After viewing we feel like we’ve been short-changed with our emotions, as if the film’s toyed with our feelings for no good reason, it disturbs us, yet it tries to say something, but doesn’t quite make it. Or in other words, it disturbs us for no apparent reason at all.


Half marks here. 2.5 stars for its well-directed scenes, they work, they disturb, they will stay with you forever, and will probably make you look at a pair of scissors in a completely different light. Yet those scenes – and indeed the film – doesn’t say much at all.


4 thoughts on “Blue Velvet (1986)

  1. You have more than completely missed the point…
    This review is a jumbled mess of subjective viewpoints and you’re yet to realize the meaning the movie really displays, I did not enjoy Blue Velvet but I realized I was not meant to.
    It was meant to be pleasure through displeasure and you miss the point completely and it’s a little painful to this review as it really shows just a simple lack of thought and understanding of objectivity.
    the message of the movie is far deeper than you really looked at, did you note about the fairytale perfectness in the world during every daytime scene and how that is designed to contrast greatly with the brutal, raw real world equivalent at night which actually starts to make you feel fearful every time that you see that darkness closing in. Lynch completely destroyed the cliché’s of mainstream cinema in this movie by showing both what we expect half the movie and then turning it on it’s head to show us that the real world is not perfect, that every character had something wrong with them. That even with the ending and the fairytale robin comes down to complete the film, you see how it has the beetle in its break to symbolize that no matter what the ending is aperture and it shows how one little insignificant victory is nothing in the grander scheme of things,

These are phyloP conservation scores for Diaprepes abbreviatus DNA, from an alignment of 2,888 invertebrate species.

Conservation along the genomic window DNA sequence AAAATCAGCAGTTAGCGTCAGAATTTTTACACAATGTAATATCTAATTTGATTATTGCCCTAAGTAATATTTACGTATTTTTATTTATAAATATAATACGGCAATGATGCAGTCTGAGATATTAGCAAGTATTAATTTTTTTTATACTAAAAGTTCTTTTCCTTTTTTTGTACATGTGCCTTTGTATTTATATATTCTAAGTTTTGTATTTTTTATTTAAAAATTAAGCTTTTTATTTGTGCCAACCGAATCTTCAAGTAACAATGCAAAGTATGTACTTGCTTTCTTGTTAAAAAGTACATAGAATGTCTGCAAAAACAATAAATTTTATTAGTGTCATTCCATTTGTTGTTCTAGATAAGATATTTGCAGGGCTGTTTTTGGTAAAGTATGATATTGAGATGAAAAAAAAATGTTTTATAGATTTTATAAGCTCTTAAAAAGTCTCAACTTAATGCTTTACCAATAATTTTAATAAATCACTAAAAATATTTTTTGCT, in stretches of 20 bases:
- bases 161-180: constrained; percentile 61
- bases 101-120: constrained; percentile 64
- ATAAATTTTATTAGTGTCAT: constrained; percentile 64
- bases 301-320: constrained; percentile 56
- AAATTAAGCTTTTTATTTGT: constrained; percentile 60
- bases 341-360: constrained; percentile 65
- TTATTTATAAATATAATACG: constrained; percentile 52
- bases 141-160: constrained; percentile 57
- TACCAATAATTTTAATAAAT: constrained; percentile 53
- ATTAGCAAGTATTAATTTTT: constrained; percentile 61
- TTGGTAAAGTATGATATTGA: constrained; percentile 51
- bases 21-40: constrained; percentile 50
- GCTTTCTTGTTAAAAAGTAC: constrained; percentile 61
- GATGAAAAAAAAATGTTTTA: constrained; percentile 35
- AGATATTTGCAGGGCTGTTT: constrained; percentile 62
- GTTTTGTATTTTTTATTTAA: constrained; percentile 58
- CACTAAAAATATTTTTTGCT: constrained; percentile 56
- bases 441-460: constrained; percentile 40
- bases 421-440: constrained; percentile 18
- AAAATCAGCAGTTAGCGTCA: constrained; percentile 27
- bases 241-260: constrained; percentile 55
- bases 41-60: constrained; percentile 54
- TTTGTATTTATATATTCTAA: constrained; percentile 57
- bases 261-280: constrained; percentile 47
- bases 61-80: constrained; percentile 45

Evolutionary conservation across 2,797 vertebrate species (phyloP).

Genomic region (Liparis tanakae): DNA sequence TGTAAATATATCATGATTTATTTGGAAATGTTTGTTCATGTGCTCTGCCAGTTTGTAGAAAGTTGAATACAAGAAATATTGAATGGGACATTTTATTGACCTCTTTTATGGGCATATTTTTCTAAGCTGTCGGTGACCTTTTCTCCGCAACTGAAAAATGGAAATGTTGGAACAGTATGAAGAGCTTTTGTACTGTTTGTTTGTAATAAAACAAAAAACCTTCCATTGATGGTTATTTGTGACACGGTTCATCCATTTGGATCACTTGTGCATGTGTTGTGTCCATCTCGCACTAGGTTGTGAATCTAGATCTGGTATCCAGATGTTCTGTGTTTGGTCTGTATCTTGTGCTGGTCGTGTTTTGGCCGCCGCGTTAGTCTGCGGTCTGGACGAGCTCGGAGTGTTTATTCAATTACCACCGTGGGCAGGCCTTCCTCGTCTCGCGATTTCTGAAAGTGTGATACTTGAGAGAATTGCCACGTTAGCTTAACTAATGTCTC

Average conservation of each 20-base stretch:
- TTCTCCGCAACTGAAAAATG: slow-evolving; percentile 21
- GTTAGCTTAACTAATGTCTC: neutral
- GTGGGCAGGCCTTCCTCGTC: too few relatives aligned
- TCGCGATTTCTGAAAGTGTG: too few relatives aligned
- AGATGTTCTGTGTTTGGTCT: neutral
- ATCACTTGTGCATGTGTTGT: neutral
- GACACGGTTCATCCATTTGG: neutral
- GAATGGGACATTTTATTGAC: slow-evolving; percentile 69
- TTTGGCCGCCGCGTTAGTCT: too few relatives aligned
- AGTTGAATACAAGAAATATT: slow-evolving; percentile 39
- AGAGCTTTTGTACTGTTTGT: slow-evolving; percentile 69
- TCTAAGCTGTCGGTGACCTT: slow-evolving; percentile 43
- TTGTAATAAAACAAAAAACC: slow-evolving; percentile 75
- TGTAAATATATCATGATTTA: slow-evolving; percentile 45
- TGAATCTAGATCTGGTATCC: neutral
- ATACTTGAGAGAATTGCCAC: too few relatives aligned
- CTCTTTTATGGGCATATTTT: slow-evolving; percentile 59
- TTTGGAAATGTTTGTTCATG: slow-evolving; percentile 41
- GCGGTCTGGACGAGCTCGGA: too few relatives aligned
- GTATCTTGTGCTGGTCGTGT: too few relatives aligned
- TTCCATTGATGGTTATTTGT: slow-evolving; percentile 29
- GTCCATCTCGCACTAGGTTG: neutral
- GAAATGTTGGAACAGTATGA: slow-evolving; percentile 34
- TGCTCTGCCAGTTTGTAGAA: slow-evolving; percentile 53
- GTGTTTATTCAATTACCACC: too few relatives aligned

What I just read from you is not a movie review.
    It is a subjective opinion of someone that simply did not look at the movie objectively enough.

  2. Hey Natalie,

    Completely understand where your coming from. I don’t think any David Lynch film is supposed to be enjoyable in the same way that no Kubrick film is either…you only have to watch Mulholland Drive to see that he’s really into the dark and dreamlike content matter, I knew before I watched Blue Velvet that I wasn’t going to enjoy it as such, in the same way that before you watch horror film you know that you’re not going to experience something ‘nice’. As my review states, I understand the Lynch is attempting to point out the secrecy of surburban life and what goes on behind closed doors…yet I feel that he didn’t show this in a clear enough way. He uses symbolism: the moment where the camera zooms in on the beauty of the grass and nature to reveal something dark as an insect shows us that something dark is going on. However, even though, such as then, there were moments of symbolism, I don’t think he portrayed it clear enough. In fact, I almost felt, as my review states, that Blue Velvet disturbs for no affect, as I felt that he was trying to disturb us at points rather than make a point about the secrecy of surburban life.

    Obviously, this is a David Lynch film, meaning that it will provoke a range of controversy on opinions; film reviews are only opinions at the end of the day (read Roger Ebert’s review of ‘North’, where he stated that he ‘hated hated hated hated hated’ the movie’).

    David Lynch films are like marmite…you either love them or hate them. I loved Mulholland Drive, yet unfortunately, hated Blue Velvet…whereas, you clearly found something in Blue Velvet that spoke to you as a viewer.